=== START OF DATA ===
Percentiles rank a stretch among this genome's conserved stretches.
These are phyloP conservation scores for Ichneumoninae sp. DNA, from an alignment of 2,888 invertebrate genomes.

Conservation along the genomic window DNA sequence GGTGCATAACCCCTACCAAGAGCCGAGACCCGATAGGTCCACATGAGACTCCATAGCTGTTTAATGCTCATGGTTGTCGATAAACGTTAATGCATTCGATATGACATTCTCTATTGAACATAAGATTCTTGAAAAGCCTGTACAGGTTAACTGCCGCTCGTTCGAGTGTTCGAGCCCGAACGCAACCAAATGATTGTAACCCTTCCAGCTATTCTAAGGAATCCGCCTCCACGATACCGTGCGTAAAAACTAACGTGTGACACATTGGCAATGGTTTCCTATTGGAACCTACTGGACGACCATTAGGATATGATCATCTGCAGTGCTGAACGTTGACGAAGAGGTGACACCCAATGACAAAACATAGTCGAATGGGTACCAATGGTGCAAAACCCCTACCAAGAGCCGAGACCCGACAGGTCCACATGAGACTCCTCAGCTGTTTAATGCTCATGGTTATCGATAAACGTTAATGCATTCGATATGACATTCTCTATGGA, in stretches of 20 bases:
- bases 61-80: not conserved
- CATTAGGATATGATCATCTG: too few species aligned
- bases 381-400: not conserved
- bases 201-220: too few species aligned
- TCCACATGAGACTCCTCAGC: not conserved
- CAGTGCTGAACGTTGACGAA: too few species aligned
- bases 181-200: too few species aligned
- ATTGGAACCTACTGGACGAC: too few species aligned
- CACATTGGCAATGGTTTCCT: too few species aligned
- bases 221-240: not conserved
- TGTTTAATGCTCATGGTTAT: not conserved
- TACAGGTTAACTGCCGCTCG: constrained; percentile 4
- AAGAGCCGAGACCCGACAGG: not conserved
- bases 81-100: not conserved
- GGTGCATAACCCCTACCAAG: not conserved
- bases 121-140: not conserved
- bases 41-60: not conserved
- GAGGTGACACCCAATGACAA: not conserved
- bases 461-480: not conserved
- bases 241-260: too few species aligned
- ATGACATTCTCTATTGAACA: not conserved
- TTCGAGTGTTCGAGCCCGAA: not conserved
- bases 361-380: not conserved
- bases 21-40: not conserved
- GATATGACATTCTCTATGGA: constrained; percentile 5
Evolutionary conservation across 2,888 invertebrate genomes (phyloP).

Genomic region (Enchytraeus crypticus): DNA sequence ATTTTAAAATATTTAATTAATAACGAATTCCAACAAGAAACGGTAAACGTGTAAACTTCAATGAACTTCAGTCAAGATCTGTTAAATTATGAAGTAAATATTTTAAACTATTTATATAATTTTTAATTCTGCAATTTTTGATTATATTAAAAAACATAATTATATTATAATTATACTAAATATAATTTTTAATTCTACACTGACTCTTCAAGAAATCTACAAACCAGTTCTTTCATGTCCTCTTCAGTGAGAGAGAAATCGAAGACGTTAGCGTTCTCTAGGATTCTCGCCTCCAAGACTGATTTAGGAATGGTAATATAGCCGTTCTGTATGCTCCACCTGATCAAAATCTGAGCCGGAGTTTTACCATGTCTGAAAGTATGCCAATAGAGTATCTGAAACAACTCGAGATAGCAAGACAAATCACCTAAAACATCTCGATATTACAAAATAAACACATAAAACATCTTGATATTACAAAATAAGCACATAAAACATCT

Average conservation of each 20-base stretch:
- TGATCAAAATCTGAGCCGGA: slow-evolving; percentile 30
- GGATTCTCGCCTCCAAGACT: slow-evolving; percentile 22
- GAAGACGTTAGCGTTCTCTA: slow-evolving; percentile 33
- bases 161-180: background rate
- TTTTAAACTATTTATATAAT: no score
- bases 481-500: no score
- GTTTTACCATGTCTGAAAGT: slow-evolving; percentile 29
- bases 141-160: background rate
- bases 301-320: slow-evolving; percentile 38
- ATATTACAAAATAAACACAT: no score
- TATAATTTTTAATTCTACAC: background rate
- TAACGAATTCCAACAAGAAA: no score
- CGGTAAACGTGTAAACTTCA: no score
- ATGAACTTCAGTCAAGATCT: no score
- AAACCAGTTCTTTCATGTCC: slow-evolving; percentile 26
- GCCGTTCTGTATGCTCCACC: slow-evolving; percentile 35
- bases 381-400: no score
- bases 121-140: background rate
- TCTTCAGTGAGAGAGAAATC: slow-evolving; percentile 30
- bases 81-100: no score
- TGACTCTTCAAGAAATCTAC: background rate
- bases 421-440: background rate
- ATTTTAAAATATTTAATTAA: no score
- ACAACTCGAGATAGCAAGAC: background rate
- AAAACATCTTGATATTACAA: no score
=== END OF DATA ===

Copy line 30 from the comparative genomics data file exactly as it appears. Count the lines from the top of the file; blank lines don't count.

Genomic region (Enchytraeus crypticus): DNA sequence ATTTTAAAATATTTAATTAATAACGAATTCCAACAAGAAACGGTAAACGTGTAAACTTCAATGAACTTCAGTCAAGATCTGTTAAATTATGAAGTAAATATTTTAAACTATTTATATAATTTTTAATTCTGCAATTTTTGATTATATTAAAAAACATAATTATATTATAATTATACTAAATATAATTTTTAATTCTACACTGACTCTTCAAGAAATCTACAAACCAGTTCTTTCATGTCCTCTTCAGTGAGAGAGAAATCGAAGACGTTAGCGTTCTCTAGGATTCTCGCCTCCAAGACTGATTTAGGAATGGTAATATAGCCGTTCTGTATGCTCCACCTGATCAAAATCTGAGCCGGAGTTTTACCATGTCTGAAAGTATGCCAATAGAGTATCTGAAACAACTCGAGATAGCAAGACAAATCACCTAAAACATCTCGATATTACAAAATAAACACATAAAACATCTTGATATTACAAAATAAGCACATAAAACATCT